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When it comes to property investments, there are many myths and misunderstandings surrounding property returns. When looking at their property returns, many people fail to consider the comprehensive picture of their total return or return on investment (ROI). Very often, they only focus on a single aspect, which can be dangerous for property investors wanting long-term success.

Watch our YouTube video, Does it Still Make Sense to Invest in Property in South Africa?.

Understanding your property investments’ total returns has many benefits, including accurate evaluations of the financial viability of your investments and assessing risk and potential rewards. But to truly understand the ROI of your property investments, it is crucial to consider the following two fundamental factors:

1. Your Property Price Growth (Capital Appreciation Rate), and
2. The Net Rental Yield (Capitalisation Rate for Commercial Property).

The Property Price Growth or Capital Appreciation Rate

The Property Price Growth, also known as Capital Appreciation Rate, is the percentage with which the market value of a property grows annually. It is a crucial concept for you as a property investor to understand, and you should be able to use it to assess the potential profitability of investments. By understanding and analysing Property Price Growth, investors can make informed decisions and strategise for long-term financial success.

The Net Rental Yield or Capitalisation Rate for Commercial Property

Property Price Growth, however, is not the only return you get on your property investments. In addition to Property Price Growth, you also receive monthly rental income, whether you are renting the property yourself from one of your entities or leasing it to a third party.

The Net Rental Yield, or Capitalisation Rate for Commercial Property, calculates the return you receive on your property investments after all the property expenses have been paid. The formula to calculate it is as follows:

Net Rental Yield = (Rental Income – Levies – Rates & Taxes – Rental Commission – Maintenance) x 12 / Purchase Price or Market Value

P.S. It is important to remember that your property has expenses associated with it, such as rental agency commission, levies, rates and taxes, and maintenance. One must also keep in mind that you might not always have a tenant, so there may be some vacancy costs to consider as well.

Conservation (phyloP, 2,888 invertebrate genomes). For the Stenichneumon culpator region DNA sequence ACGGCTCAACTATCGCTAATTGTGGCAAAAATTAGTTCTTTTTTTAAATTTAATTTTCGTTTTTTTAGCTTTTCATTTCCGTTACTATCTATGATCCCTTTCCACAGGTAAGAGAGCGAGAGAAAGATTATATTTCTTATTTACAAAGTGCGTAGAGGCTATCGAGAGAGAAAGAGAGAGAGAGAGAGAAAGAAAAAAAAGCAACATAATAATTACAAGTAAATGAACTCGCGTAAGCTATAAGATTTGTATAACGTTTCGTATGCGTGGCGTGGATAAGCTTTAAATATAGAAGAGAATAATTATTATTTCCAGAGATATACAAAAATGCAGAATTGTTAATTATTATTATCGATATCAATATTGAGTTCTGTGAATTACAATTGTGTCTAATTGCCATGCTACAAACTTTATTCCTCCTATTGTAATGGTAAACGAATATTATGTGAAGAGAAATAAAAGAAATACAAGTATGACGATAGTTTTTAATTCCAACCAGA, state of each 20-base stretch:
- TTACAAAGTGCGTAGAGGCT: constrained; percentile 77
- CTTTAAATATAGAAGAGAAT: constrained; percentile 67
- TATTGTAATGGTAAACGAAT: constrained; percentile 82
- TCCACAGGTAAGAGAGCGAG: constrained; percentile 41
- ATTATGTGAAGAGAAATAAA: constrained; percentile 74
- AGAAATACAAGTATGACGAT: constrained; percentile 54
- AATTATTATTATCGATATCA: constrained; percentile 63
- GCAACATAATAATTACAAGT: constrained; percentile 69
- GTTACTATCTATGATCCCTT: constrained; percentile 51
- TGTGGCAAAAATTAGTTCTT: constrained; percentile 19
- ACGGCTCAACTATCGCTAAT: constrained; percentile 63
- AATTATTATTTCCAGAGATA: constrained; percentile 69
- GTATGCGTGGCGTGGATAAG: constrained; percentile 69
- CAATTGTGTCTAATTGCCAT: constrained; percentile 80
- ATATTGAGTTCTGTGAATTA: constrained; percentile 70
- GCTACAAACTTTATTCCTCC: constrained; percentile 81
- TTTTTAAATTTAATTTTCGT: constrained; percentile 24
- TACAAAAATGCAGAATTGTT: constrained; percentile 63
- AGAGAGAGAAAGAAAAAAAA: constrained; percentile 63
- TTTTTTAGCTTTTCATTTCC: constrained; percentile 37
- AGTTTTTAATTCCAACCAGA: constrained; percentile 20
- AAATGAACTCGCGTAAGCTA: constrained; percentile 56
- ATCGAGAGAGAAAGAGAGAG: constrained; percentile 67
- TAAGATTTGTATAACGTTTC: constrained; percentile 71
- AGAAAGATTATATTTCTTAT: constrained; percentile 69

When making your projections, it is always best to be conservative and base your calculations on 10 months’ rent, budgeting one month for potential vacancy and one month for maintenance.

A low-risk investment is one that keeps its value and slowly but surely increases its value and rental income, which should remain consistent and consistently grow.

It is also good to keep in mind that the average year-on-year Property Price Growth (Capital Appreciation Rate) for any consecutive 20 years in the last 50 years is significantly higher than the current growth rate. And since input costs, such as land prices, and material and labour costs, have increased significantly (more than what property prices have increased), it is very possible for property prices to start growing at a higher rate in the future.

Also, this is not considering that your rental income grows every year (rental escalations) or that you can buy a property at a discount (below market value). Both of these factors can significantly increase the returns discussed above!

When interest rates are decent or low enough, and Property Price Growth or Net Rental Yields are strong, leverage or gearing becomes an attractive strategy to increase your returns significantly.

Leverage means using Other People’s Money (OPM) or the bank’s money. So, instead of using your funds to invest in property, you can borrow money from the bank to build a large asset base without using any of your own funds, or at least very little of your funds.

Read our article, How to Leverage with Property.

Leverage also amplifies the existing result, which means that it can turn a small positive return into a big positive return. But be warned; it can also turn a small negative return into a big negative return. So, proceed with caution!

It is thus important to ensure that the combination of your Property Price Growth and Net Rental Yield is more than you pay in interest. This is, of course, over the long term, as there are times when your interest rates are high while your returns are comparatively low.

By understanding the intricacies (and myths) of property returns, you can maximise your returns and reap the benefits of property investment over time. Just remember to consider the growth potential, rental income, and leveraging opportunities when appropriate, and you’ll unlock the secrets of ROI on your property investments in no time at all!

Read our article, The Risks and Rewards of Property Investment.

Read the entire article in the June Edition of Real Estate Investor Magazine.